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PNG images hiding malware
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Security & privacy

Hackers are hiding malware in PNG files – Here’s what to watch for

More people are wising up to how malware is distributed, leading hackers to try different methods to infect your devices. Popular ways of compromising devices have been through malicious attachments such as Word documents or PDF files.

These files are easily manipulated to spread malware. But some hackers are changing tactics and using something less obvious to spread malicious code. They’re hiding malware in PNG files.

Read on to find out how they’re doing it and what to watch for.

Here’s the backstory

Microsoft Word and Excel files contain macro functionalities, which enable the creator or a contributor to run a small batch of code. It’s convenient when the document is attached to an external data source, inputting information as needed.

But some hackers are turning to something a bit more troublesome. Generally, Portable Network Graphics (PNG) is a file format with minimal compression and is similar to the better-known JPG format. A harmful image file, right? Wrong.

According to cybersecurity company Avast, hackers now use steganographic embedding to compromise PNG files and attack high-profile companies and government agencies.

Essentially, “steganographic embedding” is when malware is coded into an image file, and it’s tough for antivirus and anti-malware software to detect. Once a compromised file lands on a targeted device, it goes through several processes before extracting information.

However, the primary component of the malware is to open a backdoor to the compromised computer. Once created, hackers can run up to 10 commands, including uploading data to the machine through DropBox, downloading information into the hacker’s DropBox and deleting any files on the device.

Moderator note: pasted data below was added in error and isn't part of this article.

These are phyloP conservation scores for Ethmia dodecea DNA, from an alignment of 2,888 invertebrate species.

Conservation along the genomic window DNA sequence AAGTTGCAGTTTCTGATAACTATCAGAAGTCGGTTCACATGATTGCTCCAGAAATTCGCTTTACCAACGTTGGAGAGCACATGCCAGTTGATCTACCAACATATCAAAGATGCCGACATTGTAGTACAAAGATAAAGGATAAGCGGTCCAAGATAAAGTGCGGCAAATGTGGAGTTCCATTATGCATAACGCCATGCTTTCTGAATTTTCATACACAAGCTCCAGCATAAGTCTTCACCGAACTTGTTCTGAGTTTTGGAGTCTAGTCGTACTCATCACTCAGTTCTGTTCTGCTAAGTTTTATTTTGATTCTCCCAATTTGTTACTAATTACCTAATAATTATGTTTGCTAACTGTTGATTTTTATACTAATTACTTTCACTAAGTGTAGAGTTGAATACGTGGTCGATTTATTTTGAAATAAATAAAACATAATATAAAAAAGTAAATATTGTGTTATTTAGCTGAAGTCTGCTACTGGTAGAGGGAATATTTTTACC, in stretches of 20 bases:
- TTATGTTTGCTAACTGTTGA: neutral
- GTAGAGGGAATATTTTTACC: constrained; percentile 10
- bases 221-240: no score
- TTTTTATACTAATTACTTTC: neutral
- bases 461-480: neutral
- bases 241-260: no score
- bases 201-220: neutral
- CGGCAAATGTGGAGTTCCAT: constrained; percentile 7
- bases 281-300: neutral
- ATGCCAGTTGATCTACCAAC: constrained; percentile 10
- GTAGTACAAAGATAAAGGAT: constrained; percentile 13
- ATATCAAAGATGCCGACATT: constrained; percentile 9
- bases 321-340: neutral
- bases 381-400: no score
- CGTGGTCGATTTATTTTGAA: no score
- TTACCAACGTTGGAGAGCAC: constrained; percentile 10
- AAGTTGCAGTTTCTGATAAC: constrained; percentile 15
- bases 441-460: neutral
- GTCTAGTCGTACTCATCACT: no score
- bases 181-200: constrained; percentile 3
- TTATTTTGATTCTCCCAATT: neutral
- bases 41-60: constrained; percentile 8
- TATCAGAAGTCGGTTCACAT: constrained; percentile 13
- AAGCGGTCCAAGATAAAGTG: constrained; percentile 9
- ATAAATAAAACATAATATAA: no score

Avast explained that stealing data is the hacker’s ultimate goal. While the examples discovered have been targeting governments and high-profile companies, the technique can be used to target anyone, including you. That’s why you must be careful when dealing with seemingly harmless images.

What you can do about it

Researchers first encountered this malware in May last year and noted that most targets are government organizations across the Middle East, Southeast Asia and South Africa. With an updated version, hackers targeted energy companies in Central Asia and public sector entities in Southeast Asia.

As we said, cybercriminals can target you with this technique at any moment. There are a few things that you can do to stay safe. Here are a few suggestions.

First, if you receive a text message or email with an image or attachment from an unknown sender, don’t click on it. It could be malicious and infect your device with malware. It’s best to delete the message and block the sender if you don’t know them.

Next, ensure that your operating system and apps are updated. Having the most recent versions of your programs means you have the latest security patches to help protect against cybersecurity threats.

Finally, have trusted antivirus software on all of your devices. This will help protect against malware and other cybersecurity threats. We recommend our sponsor, TotalAV. Get an annual plan with TotalAV for only $19 at ProtectWithKim.com. That’s over 85% off the regular price!

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